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News

Crohn's disease increases the risk of preterm births

This month's American Journal of Gastroenterology reports on a regional cohort study of disease activity and birth outcomes in pregnant women with Crohn's.

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Crohn's disease is associated with increased risk of adverse birth outcomes.

However, existing studies have not assessed the impact of disease activity during pregnancy.

Dr Bente Nørgård and colleagues from Denmark examined the impact of disease activity on birth outcomes such as low birth weight, preterm birth, low birth weight at term, and CAs.

The risk of preterm birth was 3.4 with moderate to high disease activity
The American Journal of Gastroenterology

The team evaluated all births by women with Crohn's disease in North Jutland County, Denmark from 1977 to 2005.

The research team undertook a cohort study based on linkage between the Danish National Registry of Patients and the Medical Birth Registry.

After identification of all births by CD women, review of medical records allowed collection of clinical details.

The exposed cohort constituted 71 women with pregnancies with low/moderate-high disease activity during pregnancy.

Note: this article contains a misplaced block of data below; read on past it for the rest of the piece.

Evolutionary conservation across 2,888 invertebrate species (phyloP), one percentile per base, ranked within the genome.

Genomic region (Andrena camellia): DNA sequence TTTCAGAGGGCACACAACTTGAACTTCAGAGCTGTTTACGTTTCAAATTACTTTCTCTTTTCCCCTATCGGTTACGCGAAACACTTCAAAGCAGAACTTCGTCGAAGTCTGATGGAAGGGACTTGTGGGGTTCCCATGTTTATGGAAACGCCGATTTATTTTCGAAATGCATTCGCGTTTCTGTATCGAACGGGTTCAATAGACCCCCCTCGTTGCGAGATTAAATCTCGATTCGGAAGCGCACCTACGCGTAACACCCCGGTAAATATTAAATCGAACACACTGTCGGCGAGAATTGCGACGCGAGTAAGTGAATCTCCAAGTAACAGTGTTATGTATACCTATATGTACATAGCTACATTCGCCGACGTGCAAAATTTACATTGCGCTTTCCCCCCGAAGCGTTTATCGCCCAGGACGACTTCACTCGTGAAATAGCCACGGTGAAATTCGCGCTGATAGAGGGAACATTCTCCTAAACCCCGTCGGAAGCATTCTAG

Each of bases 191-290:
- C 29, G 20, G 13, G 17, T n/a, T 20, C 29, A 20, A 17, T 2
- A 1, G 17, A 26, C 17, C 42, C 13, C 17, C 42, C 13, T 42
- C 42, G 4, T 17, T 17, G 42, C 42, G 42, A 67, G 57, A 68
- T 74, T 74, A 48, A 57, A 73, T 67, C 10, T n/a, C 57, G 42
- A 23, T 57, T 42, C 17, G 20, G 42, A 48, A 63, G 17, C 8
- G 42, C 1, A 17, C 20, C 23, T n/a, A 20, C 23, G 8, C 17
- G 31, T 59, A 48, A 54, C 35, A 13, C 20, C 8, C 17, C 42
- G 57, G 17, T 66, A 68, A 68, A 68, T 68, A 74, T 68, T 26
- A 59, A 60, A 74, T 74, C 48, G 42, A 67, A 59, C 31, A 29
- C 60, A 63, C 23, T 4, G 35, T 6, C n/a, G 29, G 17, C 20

The unexposed cohort included 86 women with inactive disease.

The team used logistic regression analyses to estimate the adjusted relative risk for adverse birth outcomes associated with disease activity in Crohn's disease pregnancies.

In subanalysis, the researchers examined the impact of moderate to high activity.

The researchers found that in women with disease activity, the adjusted risks of low birth weight, and low birth weight at term were 0.2, and 0.4, respectively.

The adjusted risks of preterm birth, and CAs were 2.4, and 0.8, respectively.

The team observed that the crude risk of preterm birth was 3.4 in those with moderate to high disease activity.

Dr Nørgård's team concluded, "Disease activity during pregnancy only increased the risk of preterm birth, especially in those with high disease activity."

"Further research is needed to assess the critical impact of disease activity in larger cohorts of Crohn's disease women."

Am J Gastroenterol 2007: 102(9): 1947-54
03 September 2007

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